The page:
The 2014 Cadillac CTS Review: In the 21st century, American luxury brands have been working hard to reinvent themselves. While many upscale shoppers opt for German and British imports, Cadillac, with its Art & Science sharp-edged design and increasingly competitive products, has become a great alternative. The midsize CTS model has been a major factor of the brand’s rebirth. It competes against the BMW 5 Series, Audi A6, Mercedes-Benz E Class, and others.
Cadillac’s used to boast large V8 engines to propel their massive bulk down the road, but those days are gone. The CTS offers two V6s and, believe it or not, a 2.0-liter turbo four. My Phantom Gray Metallic test car had the four, and with 272 horsepower and 295 lb.-ft. of torque running through a six-speed automatic to the rear wheels.
If you want more power, you can step up to the naturally aspirated 3.6-liter V6 with 321 horsepower and 275 lb.-ft. of torque through an eight-speed paddle-shift automatic. Still not enough power for you? How about the twin-turbo-charged 3.6-liter V6 with 420 horsepower and 430 lb.-ft. of torque? Now that’s a rocket ship.
The reason to put a 2.0-liter engine in a 3,600-pound Cadillac is better fuel economy. My tester was rated at 20 mpg City, 30 Highway and 23 Overall by the EPA. I achieved 21.9 mpg. The non-turbo V6 is rated just slightly lower, at 19/29. The twin-turbo drops to 17/25. Green numbers for my tester were 6 for both Smog and Greenhouse Gas.
Driving the CTS was delightful. The car feels exceptionally stable, and the Sport Suspension is firm without being harsh. It uses magnetic ride control, which electronically analyzes road conditions and provides the perfect amount of damping and control in every situation. Brembo Performance front brakes bring you to a safe stop quickly. The electric power steering feels natural, not over assisted. The CTS, on its rear-wheel-drive chassis, has a 50/50 front/rear balance. You can order it with all-wheel drive, too.
The design of modern Cadillac’s took a sharp turn in a new direction with the original CTS, which was stunningly angular. The third-generation 2014 model wears complex fluting of the hood, headlamps that stretch way back, and a real confidence in the design, that makes it all hang together. Inside, the leather that covers the seats isn’t relegated just to the “seating areas.” The dash panels are hand stitched. Panel fit is precise and the surface finishes subtly luxurious. My car came with carbon fiber trim, a much sportier look than real or artificial wood. The Cadillac logo on the steering wheel has a fine cloisonné look.
The Cadillac User Experience (CUE) electronic display has its critics, but I am not one of them. Other than having trouble figuring out how to do audio presets, my interaction with the car was easy, and even fun. CUE presents a little light and sound show on engine startup and shutdown, and the haptic touch system notices your gesture and displays more selections as your hand approaches the center screen. The choices on that eight-inch panel are large and easy to activate, like an iPad, and the finger-sensitive bars below, which resemble silver jewelry, pulse when you touch them.
The instrument panel is a 12.3-inch flat screen on which are replicated three chrome-rimmed gauges. However, you can configure it from the steering wheel to present a variety of information inside each circle. There’s a head-up display too, so you can monitor vital information without looking down from the road.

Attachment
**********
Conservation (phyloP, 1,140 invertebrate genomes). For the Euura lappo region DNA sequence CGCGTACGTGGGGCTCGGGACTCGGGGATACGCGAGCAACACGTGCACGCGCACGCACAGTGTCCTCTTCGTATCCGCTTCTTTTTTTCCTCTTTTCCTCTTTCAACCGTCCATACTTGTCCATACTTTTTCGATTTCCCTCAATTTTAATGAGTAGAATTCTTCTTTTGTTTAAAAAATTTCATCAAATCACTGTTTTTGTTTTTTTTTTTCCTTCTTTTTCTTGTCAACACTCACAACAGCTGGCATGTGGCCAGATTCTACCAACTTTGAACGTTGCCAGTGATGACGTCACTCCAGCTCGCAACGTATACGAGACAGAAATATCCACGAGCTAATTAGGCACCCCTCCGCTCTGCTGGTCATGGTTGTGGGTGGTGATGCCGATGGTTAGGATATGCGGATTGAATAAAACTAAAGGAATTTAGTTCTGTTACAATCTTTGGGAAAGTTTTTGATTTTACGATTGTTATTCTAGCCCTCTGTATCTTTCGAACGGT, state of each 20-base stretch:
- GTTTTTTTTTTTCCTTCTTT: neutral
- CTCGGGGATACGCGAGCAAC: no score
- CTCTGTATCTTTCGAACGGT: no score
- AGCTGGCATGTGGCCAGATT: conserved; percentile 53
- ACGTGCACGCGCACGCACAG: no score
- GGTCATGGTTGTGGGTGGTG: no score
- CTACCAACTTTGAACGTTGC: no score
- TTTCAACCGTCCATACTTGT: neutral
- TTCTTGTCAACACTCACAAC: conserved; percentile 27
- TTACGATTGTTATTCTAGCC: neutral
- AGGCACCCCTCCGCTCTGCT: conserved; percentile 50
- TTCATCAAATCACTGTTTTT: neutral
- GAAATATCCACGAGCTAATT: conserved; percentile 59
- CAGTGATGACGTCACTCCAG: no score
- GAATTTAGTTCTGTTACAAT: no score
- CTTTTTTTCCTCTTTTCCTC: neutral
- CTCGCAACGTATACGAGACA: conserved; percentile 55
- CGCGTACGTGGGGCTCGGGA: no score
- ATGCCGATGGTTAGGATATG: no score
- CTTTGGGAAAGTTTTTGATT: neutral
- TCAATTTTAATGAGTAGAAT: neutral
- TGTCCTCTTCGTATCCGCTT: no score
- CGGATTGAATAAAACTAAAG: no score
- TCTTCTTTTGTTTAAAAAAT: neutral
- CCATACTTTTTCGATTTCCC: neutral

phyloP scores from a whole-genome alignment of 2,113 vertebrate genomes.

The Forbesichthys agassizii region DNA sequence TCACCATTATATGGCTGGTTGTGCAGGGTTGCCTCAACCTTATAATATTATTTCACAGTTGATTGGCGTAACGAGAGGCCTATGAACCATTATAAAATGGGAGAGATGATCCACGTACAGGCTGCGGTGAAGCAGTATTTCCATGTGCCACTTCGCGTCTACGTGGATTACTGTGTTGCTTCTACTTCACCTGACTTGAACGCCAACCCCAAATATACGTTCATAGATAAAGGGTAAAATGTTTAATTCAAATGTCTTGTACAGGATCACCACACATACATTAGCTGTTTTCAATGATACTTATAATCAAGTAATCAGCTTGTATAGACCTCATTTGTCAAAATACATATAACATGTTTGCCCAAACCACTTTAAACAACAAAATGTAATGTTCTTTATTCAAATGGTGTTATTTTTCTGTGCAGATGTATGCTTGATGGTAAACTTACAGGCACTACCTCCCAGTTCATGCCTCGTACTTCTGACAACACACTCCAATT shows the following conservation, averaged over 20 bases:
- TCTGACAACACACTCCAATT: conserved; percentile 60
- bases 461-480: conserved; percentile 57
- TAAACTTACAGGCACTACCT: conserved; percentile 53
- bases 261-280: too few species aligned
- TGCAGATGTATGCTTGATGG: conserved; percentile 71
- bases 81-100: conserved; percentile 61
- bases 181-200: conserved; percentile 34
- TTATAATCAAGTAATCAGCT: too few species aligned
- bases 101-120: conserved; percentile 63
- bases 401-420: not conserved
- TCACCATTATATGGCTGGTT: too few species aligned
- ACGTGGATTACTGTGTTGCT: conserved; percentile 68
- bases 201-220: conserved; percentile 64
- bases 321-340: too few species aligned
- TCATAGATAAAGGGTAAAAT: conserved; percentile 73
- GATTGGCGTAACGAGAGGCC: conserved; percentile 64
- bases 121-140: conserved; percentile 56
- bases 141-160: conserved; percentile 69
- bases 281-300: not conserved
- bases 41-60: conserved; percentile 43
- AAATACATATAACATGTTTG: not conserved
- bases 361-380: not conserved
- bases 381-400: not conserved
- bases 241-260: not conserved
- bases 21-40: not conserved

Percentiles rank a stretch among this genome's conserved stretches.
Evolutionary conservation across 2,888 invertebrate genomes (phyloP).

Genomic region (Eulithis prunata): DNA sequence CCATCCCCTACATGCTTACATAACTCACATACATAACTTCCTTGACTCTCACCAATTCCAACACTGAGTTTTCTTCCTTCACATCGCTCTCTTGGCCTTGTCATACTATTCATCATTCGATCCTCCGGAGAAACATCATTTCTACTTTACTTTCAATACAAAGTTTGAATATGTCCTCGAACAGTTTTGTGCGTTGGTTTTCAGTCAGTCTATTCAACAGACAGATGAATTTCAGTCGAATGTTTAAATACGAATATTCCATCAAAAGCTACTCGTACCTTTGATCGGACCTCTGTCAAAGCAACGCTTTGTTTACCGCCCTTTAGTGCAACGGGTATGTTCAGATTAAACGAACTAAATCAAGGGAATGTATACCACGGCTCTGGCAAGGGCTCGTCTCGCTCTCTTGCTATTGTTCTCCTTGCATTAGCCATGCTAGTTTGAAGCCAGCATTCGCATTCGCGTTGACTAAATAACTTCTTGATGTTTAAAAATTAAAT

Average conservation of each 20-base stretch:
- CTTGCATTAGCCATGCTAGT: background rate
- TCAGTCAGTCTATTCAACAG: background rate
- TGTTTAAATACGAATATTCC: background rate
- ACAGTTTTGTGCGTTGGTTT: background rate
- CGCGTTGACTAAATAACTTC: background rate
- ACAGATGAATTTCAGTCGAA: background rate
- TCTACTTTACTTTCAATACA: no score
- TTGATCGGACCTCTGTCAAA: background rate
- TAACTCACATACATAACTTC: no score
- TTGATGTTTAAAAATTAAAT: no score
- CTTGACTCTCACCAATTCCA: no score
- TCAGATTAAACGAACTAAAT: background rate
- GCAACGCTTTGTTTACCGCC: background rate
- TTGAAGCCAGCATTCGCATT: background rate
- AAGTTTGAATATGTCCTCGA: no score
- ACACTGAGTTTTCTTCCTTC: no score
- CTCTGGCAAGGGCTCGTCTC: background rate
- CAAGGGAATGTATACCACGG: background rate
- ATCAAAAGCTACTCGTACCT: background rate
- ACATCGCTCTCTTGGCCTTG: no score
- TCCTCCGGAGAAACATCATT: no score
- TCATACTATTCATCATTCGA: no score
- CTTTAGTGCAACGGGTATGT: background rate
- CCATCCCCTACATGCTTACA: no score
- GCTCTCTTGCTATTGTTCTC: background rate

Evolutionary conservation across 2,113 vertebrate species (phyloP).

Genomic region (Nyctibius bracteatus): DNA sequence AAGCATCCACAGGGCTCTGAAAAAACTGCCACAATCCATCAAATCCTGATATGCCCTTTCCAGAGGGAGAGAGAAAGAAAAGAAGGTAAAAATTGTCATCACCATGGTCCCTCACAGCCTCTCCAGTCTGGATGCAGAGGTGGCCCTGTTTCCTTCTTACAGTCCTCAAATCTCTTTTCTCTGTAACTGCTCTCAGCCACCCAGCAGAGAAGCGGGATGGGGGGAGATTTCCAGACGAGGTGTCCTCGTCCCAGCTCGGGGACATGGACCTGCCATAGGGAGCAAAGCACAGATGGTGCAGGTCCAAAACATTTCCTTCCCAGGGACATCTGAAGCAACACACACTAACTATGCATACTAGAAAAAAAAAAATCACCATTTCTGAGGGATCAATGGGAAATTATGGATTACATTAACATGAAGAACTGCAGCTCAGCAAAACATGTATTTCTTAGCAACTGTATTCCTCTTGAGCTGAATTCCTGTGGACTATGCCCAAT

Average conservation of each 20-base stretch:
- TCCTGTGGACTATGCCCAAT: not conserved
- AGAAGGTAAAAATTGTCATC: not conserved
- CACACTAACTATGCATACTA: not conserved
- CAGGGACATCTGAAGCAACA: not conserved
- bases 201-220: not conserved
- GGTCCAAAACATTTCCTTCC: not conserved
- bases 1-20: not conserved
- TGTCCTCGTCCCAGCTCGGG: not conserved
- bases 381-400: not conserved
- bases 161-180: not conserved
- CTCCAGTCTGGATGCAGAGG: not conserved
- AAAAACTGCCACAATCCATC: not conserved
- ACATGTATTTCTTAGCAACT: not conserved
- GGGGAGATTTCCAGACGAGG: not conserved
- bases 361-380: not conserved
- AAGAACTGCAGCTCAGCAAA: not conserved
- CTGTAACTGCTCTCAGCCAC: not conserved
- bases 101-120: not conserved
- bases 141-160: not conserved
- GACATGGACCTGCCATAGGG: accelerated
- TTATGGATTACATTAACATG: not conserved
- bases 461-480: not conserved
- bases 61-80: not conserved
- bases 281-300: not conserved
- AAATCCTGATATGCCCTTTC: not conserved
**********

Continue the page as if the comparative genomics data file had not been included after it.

With the new, smaller ATS sedan positioned below it, the CTS grows slightly for 2014. It stretches five inches longer on a 1.2-inch longer wheelbase, and the roofline and windshield cowl are about an inch lower. It’s a sweet spot in the sedan world where the impression is large but the driving is midsize.
The automatic seatbelt tightening system monitors the belts and makes sure they are in the right position at all times, so they provide maximum effectiveness in case of a collision. The belt always surprised me with a little tug as I drove off.
All this luxury and style come at a price. My tester, a 2.0T Premium top level model, stickered at $62,725, including shipping. The starting point for CTS ownership is $46,950 for the 2.0-liter engine in Standard Trim. You can step up to Luxury, Performance and Premium levels in approximately $5,000 increments.
The non-turbo V6 model jumps $8,600 over the Standard CTS, with a further $5,300 premium on top of that for the big 3.6-liter turbo. Numerous options are available.
Motor Trend magazine awarded its prestigious Car of the Year award to the 2014 CTS. Car and Driver named it one of its 10 Best vehicles. So it’s not just me who likes it.
By Steve Schaefer © AutoWire.Net - San Francisco
The Bottom Line: The 2014 Cadillac CTS is a mid sized car with a big car look, feel and ride. This new Caddy now has 3 engine options, several tech packages and can be ordered with all wheel drive. It has a base MSRP price of just under $47 Grand and heads over $70 Large with all the options boxes checked off. A true Cadillac in every sense of the word, with the best style, interior, technology and comfort, and maybe, just for that reason alone, you should “Drive one, and Buy one, Today ©”
Bottom Line Review provided by: Tony Leopardo © AutoWire.Net
The 2014 Cadillac CTS Bottom Line Review provided by: Tony Leopardo © AutoWire.Net - “Tony the Car Guy” is an automotive writer, editor and publisher in the San Francisco Bay Area. If you have a question or comment for Tony send it to TonyLeo@pacbell.net or visit AutoWire.Net at www.autowire.net - And remember: “ You Are What You Drive©”
Column Name: A true Cadillac in every sense of the word
Topic: The 2014 Cadillac CTS
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Photo Caption: The 2014 Cadillac CTS
Photo Credits: Cadillac CTS Internet Media
Series #: 2014 - 22
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